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I have noticed that active aorist infinitives ending in 'αι' may be accented in three different ways in Attic Greek, as follows (all from wiktionary.org):

  • As if the final 'αι' were short: κώλῡσαι, σιώπησαι.
  • As if the final 'αι' were long: ἁρπᾰ́ξαι, δῐδᾰ́ξαι, ὀρέξαι, ὀλέσαι.
  • A third way: ᾰ̓κοῦσαι, βουλεῦσαι, δεῖξαι, διῶξαι, ἐθελῆσαι, ἐρωτῆσαι, καθευδῆσαι, παιδεῦσαι.

QUESTION

  1. Is there some principle or pattern that will tell me which way a given verb will go? (I don't know that I have a large enough sample above from which generalizations can be hazarded.)

  2. When the word is accented as if the final 'αι' were long, am I safe to conclude that 'αι' is indeed long? Or can it be a short ultima with an accented penult?

  3. How can I account for the 'third way'? If I thought the ultima were short, I would expect the accent to fall on the antepenult. If I thought the ultima long, I would want an accute accent on the penult. The 'third way' does not fit either of these patterns.

  4. Is there any other kind of word that is accented as in the 'third way'?

BACKGROUND

I am aware that the final 'αι' can be consistently long or short in certain positions. For example:

  • short at the end of middle-passive indicative present third person singular (e.g. 'βουλεύεται') and
  • long at the end of active optative aorist third person singular (e.g. 'βουλεύσαι') .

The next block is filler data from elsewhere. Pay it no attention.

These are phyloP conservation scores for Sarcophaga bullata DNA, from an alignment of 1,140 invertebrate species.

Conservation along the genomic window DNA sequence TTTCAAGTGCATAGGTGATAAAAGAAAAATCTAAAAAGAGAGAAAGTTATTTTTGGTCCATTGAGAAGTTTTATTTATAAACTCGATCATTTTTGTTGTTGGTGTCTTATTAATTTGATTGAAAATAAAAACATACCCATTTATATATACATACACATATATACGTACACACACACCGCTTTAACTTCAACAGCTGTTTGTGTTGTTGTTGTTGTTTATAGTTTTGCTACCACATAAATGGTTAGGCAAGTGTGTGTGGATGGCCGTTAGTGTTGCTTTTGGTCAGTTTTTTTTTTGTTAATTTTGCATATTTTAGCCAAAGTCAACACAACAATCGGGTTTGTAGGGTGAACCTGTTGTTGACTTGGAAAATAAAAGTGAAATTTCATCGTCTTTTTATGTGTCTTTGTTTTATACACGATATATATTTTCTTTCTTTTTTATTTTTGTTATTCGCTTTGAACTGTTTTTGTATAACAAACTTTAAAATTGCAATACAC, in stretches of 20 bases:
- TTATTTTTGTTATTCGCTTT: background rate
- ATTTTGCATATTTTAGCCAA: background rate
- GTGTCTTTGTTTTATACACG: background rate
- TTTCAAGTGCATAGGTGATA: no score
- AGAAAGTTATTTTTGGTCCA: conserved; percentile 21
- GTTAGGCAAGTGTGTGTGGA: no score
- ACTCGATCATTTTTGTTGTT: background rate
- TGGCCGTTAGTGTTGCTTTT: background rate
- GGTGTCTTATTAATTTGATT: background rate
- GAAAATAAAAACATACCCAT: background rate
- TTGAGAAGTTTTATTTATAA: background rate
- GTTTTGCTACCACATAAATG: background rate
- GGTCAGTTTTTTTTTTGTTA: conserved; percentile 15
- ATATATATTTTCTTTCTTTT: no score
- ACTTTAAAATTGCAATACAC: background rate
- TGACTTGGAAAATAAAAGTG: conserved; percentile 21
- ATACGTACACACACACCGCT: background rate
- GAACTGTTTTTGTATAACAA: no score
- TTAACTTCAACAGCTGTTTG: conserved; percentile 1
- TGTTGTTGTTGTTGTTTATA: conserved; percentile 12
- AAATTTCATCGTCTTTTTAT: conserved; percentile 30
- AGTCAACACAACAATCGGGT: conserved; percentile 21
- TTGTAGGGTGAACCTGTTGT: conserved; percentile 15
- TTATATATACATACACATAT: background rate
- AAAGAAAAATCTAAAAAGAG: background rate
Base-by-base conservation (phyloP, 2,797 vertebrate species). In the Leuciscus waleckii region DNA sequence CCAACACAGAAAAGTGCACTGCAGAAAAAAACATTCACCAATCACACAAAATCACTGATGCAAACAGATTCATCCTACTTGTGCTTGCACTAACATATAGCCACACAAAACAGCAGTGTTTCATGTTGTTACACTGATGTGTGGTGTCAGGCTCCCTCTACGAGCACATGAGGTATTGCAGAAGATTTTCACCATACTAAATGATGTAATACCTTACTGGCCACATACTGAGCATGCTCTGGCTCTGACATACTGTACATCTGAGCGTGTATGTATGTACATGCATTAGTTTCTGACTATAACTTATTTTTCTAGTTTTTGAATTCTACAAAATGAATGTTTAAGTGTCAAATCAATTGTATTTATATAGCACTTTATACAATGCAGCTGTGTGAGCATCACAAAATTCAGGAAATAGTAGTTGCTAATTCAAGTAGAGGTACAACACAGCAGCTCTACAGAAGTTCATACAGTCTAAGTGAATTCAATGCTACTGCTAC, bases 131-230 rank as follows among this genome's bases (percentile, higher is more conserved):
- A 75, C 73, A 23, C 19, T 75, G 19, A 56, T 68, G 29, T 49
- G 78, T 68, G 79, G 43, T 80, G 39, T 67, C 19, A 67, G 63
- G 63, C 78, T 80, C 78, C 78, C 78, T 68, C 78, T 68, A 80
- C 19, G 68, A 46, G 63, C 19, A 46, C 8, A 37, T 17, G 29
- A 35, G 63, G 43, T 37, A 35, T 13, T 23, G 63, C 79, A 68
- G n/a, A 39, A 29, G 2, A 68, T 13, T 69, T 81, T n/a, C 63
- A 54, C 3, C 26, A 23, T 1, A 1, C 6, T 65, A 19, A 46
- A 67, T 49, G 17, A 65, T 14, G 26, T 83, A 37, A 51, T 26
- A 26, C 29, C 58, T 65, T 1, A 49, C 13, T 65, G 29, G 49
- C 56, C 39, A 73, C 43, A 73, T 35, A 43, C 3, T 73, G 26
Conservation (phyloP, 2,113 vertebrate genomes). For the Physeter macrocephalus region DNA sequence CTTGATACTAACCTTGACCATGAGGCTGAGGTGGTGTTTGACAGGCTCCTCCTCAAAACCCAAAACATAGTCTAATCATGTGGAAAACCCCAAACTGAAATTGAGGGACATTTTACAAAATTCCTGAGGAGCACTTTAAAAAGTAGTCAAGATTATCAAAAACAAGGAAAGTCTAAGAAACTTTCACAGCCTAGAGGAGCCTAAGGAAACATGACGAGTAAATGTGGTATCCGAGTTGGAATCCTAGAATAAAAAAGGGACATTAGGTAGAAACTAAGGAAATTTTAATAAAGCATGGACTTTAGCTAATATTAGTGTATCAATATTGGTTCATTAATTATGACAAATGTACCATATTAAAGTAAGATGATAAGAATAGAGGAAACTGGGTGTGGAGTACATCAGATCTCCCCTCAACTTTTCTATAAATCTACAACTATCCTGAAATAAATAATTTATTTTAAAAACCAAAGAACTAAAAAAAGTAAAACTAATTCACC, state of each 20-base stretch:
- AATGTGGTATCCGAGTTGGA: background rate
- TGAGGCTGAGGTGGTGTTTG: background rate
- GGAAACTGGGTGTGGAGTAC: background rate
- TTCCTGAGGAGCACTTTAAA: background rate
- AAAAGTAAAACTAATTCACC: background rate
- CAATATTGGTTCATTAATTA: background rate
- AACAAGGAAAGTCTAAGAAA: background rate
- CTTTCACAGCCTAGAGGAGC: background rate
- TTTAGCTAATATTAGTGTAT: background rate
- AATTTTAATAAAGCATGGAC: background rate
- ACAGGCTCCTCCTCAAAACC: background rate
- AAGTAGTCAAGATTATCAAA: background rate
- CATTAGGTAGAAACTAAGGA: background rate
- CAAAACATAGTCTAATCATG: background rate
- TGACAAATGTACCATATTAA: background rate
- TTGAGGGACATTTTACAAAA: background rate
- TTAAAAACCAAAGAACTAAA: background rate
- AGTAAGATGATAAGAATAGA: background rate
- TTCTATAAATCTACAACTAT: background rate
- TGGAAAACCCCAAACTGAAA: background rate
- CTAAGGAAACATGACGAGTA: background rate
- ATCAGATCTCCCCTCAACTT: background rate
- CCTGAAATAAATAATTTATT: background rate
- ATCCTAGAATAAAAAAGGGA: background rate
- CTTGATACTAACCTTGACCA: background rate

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Wiktionary is simply wrong if it says that κώλυσαι, σιώπησαι are infinitives: they can only be aorist middle imperatives. The aorist active infinitives are κωλῦσαι, σιωπῆσαι.

See this helpful handout by Helma Dik, which explains the principles:

  • The aorist middle imperative has the usual recessive accentuation.
  • The aorist active infinitive is always accented on the penult; this means that if the penult has a long vowel or diphthong, it gets a circumflex, otherwise an acute.
  • The aorist active optative has long -αι (as you mention) and the usual recessive accentuation.

The accentuation of the aorist infinitive may seem unusual, but it's really only finite verb forms that regularly have recessive accent, not infinitives and participles: many of the latter have their own peculiar accentuation, viz. the types λελυκέναι, λελύσθαι, λυθῆναι, λαβεῖν, λαβών, λυθείς, λελυκώς, λελυμένος.

  • Thank you. Should I think that 'αι' is short in both 'ἁρπᾰ́ξαι' and 'ᾰ̓κοῦσαι'? Or should I think it is long in 'ἁρπᾰ́ξαι' and short in 'ᾰ̓κοῦσαι'. (Actually, once the question of accenting is answered, I don't really have any other use for the length of the vowel for the present. But if facts about it exist, I would like to know them.) – Catomic Mar 14 '17 at 7:57
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    @Catomic The -αι in ἀκοῦσαι must be short, because a properispomenon can only have a short final vowel (or, if you follow the moraic interpretation, a high pitch on the last-but-three mora is only possible if no consonant divides the last-but-one and the last-but-two). The -αι in ὀλέσαι could theoretically be long, but it is the same -αι as above, and it must be short as well. – Dario Mar 14 '17 at 16:13

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